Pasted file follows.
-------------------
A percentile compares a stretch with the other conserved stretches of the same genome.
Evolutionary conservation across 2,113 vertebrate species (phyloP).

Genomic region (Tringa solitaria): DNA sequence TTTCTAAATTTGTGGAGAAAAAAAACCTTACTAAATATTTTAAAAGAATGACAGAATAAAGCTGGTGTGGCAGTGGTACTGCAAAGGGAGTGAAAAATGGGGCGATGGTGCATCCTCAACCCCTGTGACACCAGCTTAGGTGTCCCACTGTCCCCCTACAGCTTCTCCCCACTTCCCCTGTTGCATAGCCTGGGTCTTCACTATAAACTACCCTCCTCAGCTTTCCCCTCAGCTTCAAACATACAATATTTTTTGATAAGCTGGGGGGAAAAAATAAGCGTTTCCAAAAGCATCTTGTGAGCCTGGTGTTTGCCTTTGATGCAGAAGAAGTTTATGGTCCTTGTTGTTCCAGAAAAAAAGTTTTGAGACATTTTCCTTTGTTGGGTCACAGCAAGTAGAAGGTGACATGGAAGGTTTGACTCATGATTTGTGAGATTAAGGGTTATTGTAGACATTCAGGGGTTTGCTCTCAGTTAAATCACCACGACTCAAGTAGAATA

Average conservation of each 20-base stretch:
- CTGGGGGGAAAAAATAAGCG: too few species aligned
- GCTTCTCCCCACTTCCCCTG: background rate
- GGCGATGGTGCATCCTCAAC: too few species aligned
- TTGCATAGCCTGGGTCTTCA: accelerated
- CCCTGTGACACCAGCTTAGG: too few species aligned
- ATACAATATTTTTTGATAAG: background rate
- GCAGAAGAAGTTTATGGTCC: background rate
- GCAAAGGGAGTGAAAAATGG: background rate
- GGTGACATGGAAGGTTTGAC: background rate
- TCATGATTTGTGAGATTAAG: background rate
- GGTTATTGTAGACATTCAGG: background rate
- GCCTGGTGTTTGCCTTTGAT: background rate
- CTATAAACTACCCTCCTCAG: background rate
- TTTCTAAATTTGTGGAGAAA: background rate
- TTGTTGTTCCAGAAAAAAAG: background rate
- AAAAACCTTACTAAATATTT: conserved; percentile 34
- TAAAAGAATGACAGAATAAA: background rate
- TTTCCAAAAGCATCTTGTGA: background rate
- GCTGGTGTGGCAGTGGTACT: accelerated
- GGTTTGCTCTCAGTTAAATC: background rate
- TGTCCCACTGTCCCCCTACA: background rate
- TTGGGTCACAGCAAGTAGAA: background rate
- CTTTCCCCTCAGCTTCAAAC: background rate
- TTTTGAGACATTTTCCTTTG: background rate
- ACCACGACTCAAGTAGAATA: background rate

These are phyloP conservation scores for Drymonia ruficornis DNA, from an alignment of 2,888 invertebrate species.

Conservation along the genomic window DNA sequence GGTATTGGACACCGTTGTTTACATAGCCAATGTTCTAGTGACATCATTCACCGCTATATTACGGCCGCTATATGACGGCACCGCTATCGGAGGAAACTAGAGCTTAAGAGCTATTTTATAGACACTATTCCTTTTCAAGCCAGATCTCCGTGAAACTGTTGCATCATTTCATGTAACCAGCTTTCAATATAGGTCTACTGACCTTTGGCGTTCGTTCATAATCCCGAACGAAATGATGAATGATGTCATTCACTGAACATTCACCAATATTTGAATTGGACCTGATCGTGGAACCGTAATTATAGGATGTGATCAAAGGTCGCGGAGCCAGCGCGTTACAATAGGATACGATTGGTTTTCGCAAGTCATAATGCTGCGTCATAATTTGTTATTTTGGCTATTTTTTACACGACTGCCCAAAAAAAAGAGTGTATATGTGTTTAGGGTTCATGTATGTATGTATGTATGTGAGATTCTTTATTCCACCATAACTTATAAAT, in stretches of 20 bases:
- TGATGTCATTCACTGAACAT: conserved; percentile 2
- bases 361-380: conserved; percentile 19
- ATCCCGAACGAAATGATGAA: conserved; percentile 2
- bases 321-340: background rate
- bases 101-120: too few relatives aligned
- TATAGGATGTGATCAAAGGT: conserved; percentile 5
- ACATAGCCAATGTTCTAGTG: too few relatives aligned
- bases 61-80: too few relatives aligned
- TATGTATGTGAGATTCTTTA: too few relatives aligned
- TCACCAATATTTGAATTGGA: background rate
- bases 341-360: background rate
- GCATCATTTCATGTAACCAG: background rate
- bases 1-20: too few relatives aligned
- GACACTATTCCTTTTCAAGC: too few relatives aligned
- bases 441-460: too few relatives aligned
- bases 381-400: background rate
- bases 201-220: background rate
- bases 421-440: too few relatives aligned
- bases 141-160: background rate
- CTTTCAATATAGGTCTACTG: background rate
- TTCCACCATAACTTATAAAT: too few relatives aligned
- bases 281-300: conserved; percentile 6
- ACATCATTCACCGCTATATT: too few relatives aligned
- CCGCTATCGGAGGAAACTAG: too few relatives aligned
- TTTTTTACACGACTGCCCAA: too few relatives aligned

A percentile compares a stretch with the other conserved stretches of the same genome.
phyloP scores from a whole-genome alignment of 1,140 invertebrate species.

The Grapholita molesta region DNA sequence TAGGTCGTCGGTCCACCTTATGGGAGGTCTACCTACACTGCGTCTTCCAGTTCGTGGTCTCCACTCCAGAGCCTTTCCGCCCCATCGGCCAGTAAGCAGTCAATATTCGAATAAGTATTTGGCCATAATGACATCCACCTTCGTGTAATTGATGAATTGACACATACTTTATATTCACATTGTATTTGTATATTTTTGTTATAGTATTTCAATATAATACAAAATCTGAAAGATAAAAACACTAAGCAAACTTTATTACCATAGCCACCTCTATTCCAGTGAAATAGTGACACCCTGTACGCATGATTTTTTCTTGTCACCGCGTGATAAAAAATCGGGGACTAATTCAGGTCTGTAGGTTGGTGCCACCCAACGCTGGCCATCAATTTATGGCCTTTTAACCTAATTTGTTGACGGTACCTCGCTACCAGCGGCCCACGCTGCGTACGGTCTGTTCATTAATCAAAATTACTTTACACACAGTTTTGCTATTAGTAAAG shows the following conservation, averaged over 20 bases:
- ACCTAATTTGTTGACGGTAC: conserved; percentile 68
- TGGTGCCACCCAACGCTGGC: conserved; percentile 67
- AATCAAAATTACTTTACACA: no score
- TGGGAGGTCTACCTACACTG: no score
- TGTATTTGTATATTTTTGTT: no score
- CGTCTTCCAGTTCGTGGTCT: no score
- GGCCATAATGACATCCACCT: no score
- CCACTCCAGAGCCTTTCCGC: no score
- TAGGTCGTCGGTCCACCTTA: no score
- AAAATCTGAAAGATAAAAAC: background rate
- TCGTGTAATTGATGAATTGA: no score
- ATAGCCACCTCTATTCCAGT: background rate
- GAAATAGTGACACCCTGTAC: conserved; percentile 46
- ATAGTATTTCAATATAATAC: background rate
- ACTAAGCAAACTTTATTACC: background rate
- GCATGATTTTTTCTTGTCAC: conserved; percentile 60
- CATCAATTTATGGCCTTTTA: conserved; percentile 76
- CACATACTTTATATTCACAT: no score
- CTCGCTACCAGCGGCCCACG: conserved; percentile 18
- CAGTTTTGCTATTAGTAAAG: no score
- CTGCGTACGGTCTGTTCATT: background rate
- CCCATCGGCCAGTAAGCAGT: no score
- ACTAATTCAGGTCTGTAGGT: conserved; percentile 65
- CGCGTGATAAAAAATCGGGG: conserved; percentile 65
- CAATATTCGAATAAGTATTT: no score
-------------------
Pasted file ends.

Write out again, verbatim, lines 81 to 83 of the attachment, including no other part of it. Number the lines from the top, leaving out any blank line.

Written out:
- CCCATCGGCCAGTAAGCAGT: no score
- ACTAATTCAGGTCTGTAGGT: conserved; percentile 65
- CGCGTGATAAAAAATCGGGG: conserved; percentile 65